However, empires come and go, God’s Kingdom remains. But there is still a deep problem in all of this. God created us men and women, and there is something distinct in the fact that we have sexed bodies. There has been a trend that many have bought into the Western presuppositions, rather gnostic, that our ‘gender’ is merely a cultural construct. Despite the lusts of the heart, and the round-about way the Liberal West has sated them, the general message is we need to grow up and get over it.
Strangely, we are commercially sold a dual message of boyish/girlish anesthetized sexuality, and then told it’s all a construction. I guess it makes sense: if we’re all idiot children, then what’s the harm in a game of make-pretend. Men are given a vent in releasing a little machismo, women dress up, smoothed over with perfect skin, perfect breasts, perfect hair etc etc. Yet men are told to not be manly. It’s ok to have muscles, but no chest hairs. Girls are told not to be girl. Girls are to be brash, demanding and commanding, yet wearing revealing clothing.
I don’t really understand all the currents that flow and move in our society, or which ones self-identify themselves as having any universal value. I’m not sure if anyone really knows why they do what they do. Our hearts, and the societies that boom around us, give us a million mixed signals. I suppose, at the end of the day, everyone is racing here and there looking for life. We desire to be Human, though have no idea what that means. We look for Eternity, but have no eyes to see it.
However, the Christ does provide a vision, being the First Born from the Dead. This refers not only to His bodily Resurrection, but to the Resurrection of the Creation. The Bible refers to this as the Age to Come, the Kingdom of Heaven, yea, even the Reign of Christ.
Jesus talks of us ceasing to be given in marriage, that we’re to be like the angels, but despite much pondering, how much do we really know about the angels? According to one tradition, they can reproduce (and did with mortals, and were punished accordingly). Regardless if this is true, the Eschaton will not bring about sexlessness. We will still be male and female, as we were made. Of course, this might invite questions of intersexed peoples, but those merely highlight the falleness of our persons, and each example requires thought.
Well, I can only speak to my own particular case of being a man, which is desperately needed in our society of feeble conceptions of masculinity. The examples are that either men are a bother, a plague, or a strange vestige, or, a hyper-assumption of their identity, in either cartoonish displays or in actual, violent, displays.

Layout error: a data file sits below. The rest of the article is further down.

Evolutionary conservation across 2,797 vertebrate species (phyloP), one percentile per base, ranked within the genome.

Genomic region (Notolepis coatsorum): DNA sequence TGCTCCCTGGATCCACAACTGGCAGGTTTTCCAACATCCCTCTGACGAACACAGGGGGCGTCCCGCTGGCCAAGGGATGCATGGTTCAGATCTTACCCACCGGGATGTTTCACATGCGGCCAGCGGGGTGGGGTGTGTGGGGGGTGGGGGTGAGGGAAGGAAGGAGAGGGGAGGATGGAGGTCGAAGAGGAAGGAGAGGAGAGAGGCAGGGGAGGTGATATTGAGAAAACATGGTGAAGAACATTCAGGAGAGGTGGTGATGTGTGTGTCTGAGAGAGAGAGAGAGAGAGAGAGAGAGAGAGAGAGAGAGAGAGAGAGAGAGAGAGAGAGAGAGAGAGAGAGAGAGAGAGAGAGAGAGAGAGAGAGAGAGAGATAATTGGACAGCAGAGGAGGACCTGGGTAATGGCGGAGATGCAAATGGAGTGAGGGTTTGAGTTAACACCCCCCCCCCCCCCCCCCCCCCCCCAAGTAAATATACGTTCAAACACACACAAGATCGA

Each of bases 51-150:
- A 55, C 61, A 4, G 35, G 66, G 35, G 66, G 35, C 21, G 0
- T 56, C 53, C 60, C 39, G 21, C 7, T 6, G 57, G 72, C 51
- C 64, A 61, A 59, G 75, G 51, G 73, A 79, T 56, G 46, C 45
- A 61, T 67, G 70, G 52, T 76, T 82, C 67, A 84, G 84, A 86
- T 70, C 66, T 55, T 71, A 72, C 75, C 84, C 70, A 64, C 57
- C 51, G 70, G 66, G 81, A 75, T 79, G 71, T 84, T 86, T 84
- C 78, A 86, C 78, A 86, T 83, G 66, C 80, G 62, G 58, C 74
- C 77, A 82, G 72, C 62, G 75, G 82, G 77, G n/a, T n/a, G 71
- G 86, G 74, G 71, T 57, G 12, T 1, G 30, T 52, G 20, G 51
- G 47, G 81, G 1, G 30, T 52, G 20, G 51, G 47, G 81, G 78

I could write on and on about the many concrete examples of both. Let’s say the former manifest in the many comedy portrayals of dads as useless, posturing, fools. This bleeds over even into standard portrayals in common commercials. Men become full of shame for being foolish and useless as the media tells them. The other side is in men joining the military or a gang to find purpose, to be men, and meet their hearts desires. This also comes in ‘bro’ culture, full of binge drinking, sports obsessions, and faithless sex.
In the midst of that, Jesus stands as the ideal man, who lays down His life for His friends, His people, even His enemies (none of these categories are exclusive). The Messiah sheds His blood for the whole world, accomplishing the forgiveness of sins and the regeneration of the cosmos, a new creation. This self-sacrifice is boiled down for Paul in his admonition to husbands to be as Christ is for His People(the Church), but this self-sacrifice can be thought out more generally.
This is not to say that women are not to sacrifice themselves as well, we all, collectively and individually, live as living sacrifices, offering our lives to God. But there are distinctly male and female ways to do this. The age old polarity of male-female, perhaps reflected in external-internal acting, is brought to a close in the Messiah. Both are joined together. Christ built a new Kingdom (external), and birthed a new world (internal). There is no male or female in Christ Jesus. Yet, those we are of ontological equality, and the polarity is shattered, we still live as men and women.
For men, this self-sacrifice is brought about in ways that are distinctly male. Instead of our violent passions killing our fellow men, in word and in deed, our violence is brought down upon our flesh. Instead of being the subject of lust, our passion is for being one with Christ, forging a unity with our friends that we call our community, our church. Our quest for mission is brought to a head with the knowledge of God’s Spirit sending us to live as a people, in exile, on our way out of Egypt and into the Promised Land, making disciples of all nations.
None of these are exclusively male, nor comprehensively male, but mere examples. Our sex is not determinative of our person, but one of the many features of our being. First and foremost, if we call upon Jesus, we are His disciples, we are Christian. However, the Church is in need of understanding our maleness and femaleness in true and good ways. It is too easy to go with the current of society, embracing the definitions (or the sexless lack thereof) provided, instead of turning to the Messiah.
We must look to Jesus, as the Bronze Serpent in the desert, and live.